Wonka Provides Sufficent Whimsy, But It’s Not All Delicious

Wonka Provides Sufficent Whimsy, But It’s Not All Delicious

Timothée Chalamet is reason enough to see Wonka, the new musical that acts as a prequel to the Roald Dahl-inspired films Willy Wonka and the Chocolate Factory and, if you’re so inclined, Charlie and the Chocolate Factory. Chalamet plays the famous title character in his formative years, passionate and optimistic about the world. He’s desperate for nothing else than to make chocolate and is infinitely charming in that pursuit. The performance is full of joy, wonder, and innocence.

Much of that carries across the film, too—which, as directed by Paddington and Paddington 2 helmer Paul King, one would expect. The world of Wonka is bright and exciting. Characters walk around with huge smiles on their faces, devouring sweets all throughout the day on sunny, colorful streets, blissfully ignorant to the fact a trio of chocolatiers (Paterson Joseph as Slugworth, plus Matt Lucas and Mathew Bayntonis) secretly control all the candy in the city.

That’s where Wonka gets a little wonky. The actual story of the film is that the young Wonka comes to Europe to make chocolate, but is first undercut by this “Chocolate Cartel” and then his illiteracy allows him to be swindled by local business owners (Olivia Colman, Tom Davis), leaving him with crushing debt that forces him into a life of service. Which sounds weird, right? Weren’t we talking about candy and happiness a few sentences ago? And isn’t this a musical? Yes, yes, and that’s the problem. Wonka’s whimsy doesn’t always work with its narrative.

Wonka and Noodle, played by Calah Lane

There are times when both of those things, on their own, really work though. Much of the film’s charm comes from both Chalamet and the supporting cast surrounding him, who all 100% knew the assignment. The aforementioned Oscar-winner Colman is devilish as Mrs. Scrubbit, and the character’s chemistry with Davis’ Bleacher adds a fun throughline. Keegan-Michael Key is having a blast as the chief of police, a character who gains more and more weight the more corrupt he gets. Downton Abbey star Jim Carter leads Wonka’s fellow basement dwellers (along with Natasha Rothwell, Rakhee Thakrar, and Rich Fulcher), and while they start a little flat and goofy, they quickly become dynamic and endearing. Then there’s Joseph, Lucas, and Baynton as the villainous chocolate cartel, each of whom is basically channeling a supervillain from the 1960s Batman show. (Hugh Grant also plays an Oompa-Loompa in the film but the less we say about that entire storyline, performance, and effects, the better. Every time he or his related story appears, the film screeches to a halt.)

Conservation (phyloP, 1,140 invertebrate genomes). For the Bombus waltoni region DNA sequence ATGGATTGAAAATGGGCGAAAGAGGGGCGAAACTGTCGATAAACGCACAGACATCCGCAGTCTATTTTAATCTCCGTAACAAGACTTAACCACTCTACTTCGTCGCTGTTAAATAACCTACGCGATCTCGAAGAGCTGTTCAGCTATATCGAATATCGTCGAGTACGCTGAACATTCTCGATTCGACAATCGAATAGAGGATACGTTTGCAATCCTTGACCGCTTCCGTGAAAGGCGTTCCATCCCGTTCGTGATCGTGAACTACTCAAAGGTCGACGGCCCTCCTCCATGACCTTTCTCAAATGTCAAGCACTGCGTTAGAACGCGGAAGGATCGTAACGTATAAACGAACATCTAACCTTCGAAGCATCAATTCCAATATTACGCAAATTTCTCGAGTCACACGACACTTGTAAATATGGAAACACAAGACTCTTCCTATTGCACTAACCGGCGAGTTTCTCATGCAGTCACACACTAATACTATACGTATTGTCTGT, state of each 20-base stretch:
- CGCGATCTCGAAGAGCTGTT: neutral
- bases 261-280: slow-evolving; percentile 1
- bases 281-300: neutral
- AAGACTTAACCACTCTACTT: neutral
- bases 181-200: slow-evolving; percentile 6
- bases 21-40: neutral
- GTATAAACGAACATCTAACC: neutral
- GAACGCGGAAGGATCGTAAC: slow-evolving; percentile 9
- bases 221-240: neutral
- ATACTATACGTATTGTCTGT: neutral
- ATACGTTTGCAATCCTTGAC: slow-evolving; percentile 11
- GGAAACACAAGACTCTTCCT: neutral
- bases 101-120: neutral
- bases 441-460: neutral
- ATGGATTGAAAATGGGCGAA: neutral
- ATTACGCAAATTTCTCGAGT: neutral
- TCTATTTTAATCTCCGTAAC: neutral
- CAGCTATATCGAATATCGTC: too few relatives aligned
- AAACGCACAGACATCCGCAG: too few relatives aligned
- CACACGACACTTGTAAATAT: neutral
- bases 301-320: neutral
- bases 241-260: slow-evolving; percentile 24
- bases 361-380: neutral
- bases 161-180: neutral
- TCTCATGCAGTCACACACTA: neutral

As for the more serious throughlines, those are personified by the character of Noodle, played by Calah Lane. Noodle becomes Wonka’s best friend and most trusted associate, and questions about her past add a welcome mystery to the film. Their friendship and partnership also give the film roots to sprout off the rest of its stories and themes. However, it’s always a little too sad when we remember her truth, which is that Mrs. Scrubbit and Bleacher have basically kidnapped her.

So, again, some of Wonka is serious, some of it isn’t, and then in the middle is the music by Neil Hannon (the Divine Comedy). The songs are incredibly catchy, well-written, and thoughtful, giving the film extra energy and emotion. There was a danger King could lean on them too much but instead, they’re weaved in quite well. Just when the film needs a little pick-me-up, a song arrives, and every time it feels right at home in the story.

Hugh Grant’s Oompa-Loompa isn’t… great.

And while Wonka’s imbalance can be seen as both positive or negative depending on the moment, there’s also a certain awkward expectation hanging over it all. Whether you know Willy Wonka as a book character, Gene Wilder, or Johnny Depp, we know that person as a fully-formed, confident, and by turns sad, weird, and cruel figure. That’s the inevitability of this character’s journey. However, none of that is found in Wonka, which treats the character as a jovial, genius, do-gooder at all times. As a result, you get the distinct and unfortunate sense this movie was developed with sequels in mind, holding back some of what you expect for the future.

It’s a feeling that paints everything good about the movie with a slight shade of disappointment. Yes, Wonka explains how this character became so enamored with chocolate and began his journey to the top. But so, so much is left unsaid or unlearned that you can’t help but feel like the movie doesn’t live up to its full potential.

In the end though, there’s simply something to be said for a big, boisterous film featuring a massive star, with the sort of bells and whistles of a proper big-screen bonanza. Wonka is certainly that and, despite several glaring flaws alongside it, ultimately that charm wins out. It’s not quite a golden ticket. But maybe the bronze ticket isn’t that bad.

Wonka opens in theaters on December 15.

Want more entertainment news? Check out when to expect the latest MarvelStar Wars, and DC releaseswhat’s coming to cinemas in Australia this year, and everything streaming this month across all platforms. Check out our dedicated Entertainment tab for more.